The State of the SPAC Market
- The volume of SPAC IPOs and mergers has reverted to pre-hype levels. Funding from public and private investors has plunged, while redemptions by existing investors have increased sharply.
- The outlook for SPACs is far more muted than in the past few years. We expect a return to a far smaller level of issuance, deal making and execution as the space bears more scrutiny from sponsors, investors and regulators alike.
- We anticipate that there will be still some opportunities—albeit a fraction of recent volume—for seasoned, sophisticated investors to take advantage of in 2023, due to the smaller market size, a decrease in competition for deals, fewer sponsors and stronger companies coming to market.
Not with a bang but with a whimper. -T.S. Eliot, The Hollow Men
In the past three years, special purpose acquisition companies (SPACs) experienced stratospheric growth, became a manic bubble as sponsors raised new IPOs with a relentless fervor along with a market happy to oblige. However investors experienced poor performance and sponsors have lost capital from a lack of successful mergers and inevitable SPAC redemptions and liquidations. The outlook for SPACs is far more muted than we have seen. We expect a return to a far smaller level of issuance, deal making and execution as the space bears more scrutiny from sponsors, investors and regulators alike.
How did we get here?
For many years, SPACs were a little known, niche investment vehicle in capital markets. This began to change in 2017, when the number of SPAC IPOs and mergers started to grow as sponsors saw them as an attractive alternative to traditional IPOs to bring (primarily tech-focused) companies public. Momentum continued in the following years, driven by a number of high -profile mergers and greater investor interest, and SPACs were able to raise record proceeds.
Source: SPAC Research
SPACs soon became the private-to-public vehicle of choice. At their peak, SPACs accounted for the majority of new U.S. public listings, exceeding traditional IPOs.
As noted, a large appeal of SPACs for sponsors and target companies is the absence of transparency around future projections. By comparison, traditional IPOs are under far tighter disclosure requirements. And therefore, with the rapid growth in SPACs, their lower disclosure requirements led to an inevitable increase in regulatory scrutiny. As the market hit peak growth in 2021, the Securities and Exchange Commission (SEC) proposed stricter rules covering forward-looking statements and accounting and disclosure. The prospect of tighter regulations contributed to a sharp decrease in the number of new SPAC IPOs being brought to market in 2022.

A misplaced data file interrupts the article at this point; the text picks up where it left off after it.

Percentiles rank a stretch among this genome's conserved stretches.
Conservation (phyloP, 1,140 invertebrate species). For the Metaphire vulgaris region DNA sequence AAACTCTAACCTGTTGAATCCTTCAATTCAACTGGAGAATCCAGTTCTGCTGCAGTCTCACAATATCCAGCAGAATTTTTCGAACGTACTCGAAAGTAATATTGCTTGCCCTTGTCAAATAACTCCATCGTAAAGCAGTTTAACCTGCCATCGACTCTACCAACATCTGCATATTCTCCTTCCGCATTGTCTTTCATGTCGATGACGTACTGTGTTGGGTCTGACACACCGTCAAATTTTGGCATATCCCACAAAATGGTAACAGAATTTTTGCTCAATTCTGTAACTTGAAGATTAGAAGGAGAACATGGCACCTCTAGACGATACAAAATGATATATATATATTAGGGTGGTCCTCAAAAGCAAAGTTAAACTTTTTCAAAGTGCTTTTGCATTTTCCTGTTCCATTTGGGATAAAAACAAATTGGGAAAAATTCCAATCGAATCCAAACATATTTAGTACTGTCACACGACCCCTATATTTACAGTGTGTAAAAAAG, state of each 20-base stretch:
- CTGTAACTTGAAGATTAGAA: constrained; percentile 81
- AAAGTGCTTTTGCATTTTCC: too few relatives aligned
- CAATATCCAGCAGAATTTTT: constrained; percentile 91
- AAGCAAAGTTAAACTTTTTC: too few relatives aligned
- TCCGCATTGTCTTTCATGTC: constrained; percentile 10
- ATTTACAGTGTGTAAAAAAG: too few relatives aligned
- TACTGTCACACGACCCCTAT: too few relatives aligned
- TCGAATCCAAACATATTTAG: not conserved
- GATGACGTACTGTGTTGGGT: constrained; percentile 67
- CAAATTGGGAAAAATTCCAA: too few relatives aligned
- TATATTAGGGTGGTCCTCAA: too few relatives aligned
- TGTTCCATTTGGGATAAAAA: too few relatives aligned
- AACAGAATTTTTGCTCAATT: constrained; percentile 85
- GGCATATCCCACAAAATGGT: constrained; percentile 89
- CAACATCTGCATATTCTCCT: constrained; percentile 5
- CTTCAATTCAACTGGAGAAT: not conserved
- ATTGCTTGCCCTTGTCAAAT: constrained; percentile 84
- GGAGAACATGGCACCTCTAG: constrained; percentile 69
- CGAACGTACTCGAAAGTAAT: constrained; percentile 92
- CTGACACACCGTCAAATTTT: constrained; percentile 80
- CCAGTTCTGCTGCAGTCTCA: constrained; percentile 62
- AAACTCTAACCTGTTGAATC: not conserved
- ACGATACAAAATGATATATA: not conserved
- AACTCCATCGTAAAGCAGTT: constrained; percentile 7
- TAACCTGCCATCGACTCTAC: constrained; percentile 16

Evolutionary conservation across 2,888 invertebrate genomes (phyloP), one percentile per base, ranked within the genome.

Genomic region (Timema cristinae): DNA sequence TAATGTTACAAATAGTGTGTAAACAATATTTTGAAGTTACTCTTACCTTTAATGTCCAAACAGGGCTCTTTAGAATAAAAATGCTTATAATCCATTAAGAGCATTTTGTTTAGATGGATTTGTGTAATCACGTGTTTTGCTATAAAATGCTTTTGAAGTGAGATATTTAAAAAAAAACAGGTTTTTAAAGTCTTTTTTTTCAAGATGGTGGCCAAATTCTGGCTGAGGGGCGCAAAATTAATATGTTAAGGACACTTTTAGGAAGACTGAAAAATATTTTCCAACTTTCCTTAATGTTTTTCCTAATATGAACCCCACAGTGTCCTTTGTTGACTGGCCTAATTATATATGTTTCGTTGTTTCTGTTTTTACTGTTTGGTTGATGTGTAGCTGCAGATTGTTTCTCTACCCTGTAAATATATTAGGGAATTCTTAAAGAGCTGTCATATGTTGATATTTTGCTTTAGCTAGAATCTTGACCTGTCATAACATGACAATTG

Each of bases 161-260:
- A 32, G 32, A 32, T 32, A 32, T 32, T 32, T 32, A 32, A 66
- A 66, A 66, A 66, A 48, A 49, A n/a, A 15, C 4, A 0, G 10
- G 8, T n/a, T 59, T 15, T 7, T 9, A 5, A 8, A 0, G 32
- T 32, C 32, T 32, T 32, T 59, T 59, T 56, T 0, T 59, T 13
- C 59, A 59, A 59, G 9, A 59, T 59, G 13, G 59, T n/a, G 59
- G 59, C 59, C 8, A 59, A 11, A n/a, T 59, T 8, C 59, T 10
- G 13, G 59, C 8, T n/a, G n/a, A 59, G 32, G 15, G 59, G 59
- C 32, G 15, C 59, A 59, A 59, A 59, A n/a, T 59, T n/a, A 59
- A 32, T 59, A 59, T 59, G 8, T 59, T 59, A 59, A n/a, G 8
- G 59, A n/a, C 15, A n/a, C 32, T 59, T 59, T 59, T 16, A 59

Despite all the hype, investors considered this a low-risk opportunity to invest in unlisted companies, especially in the technology sector that had, in theory, the potential for massive growth. In reality, most post-merger SPACs have performed poorly. The De-SPAC Index, which measures the performance of companies taken public through a SPAC merger, fell almost -75% in 2022, after losing -45% in 2021.
Some of the losses can be chalked up to broader market weakness. A large number of companies that were brought public via SPACs tend to be more speculative, high-growth and cashflow negative. As the broader financial markets have been buffeted by central bank tightening, higher inflation and recession concerns, these growth companies have been disproportionately impacted.
However, several of the features that make SPACs attractive led to over-crowding in the space and subsequent disappointing performance. The looseness of financial disclosures and growth projections led to a number of high-profile electric vehicle companies brought public via SPACs to overpromise and underdeliver. Many companies have missed their forecasts and restated their financials, and some have even gone bankrupt.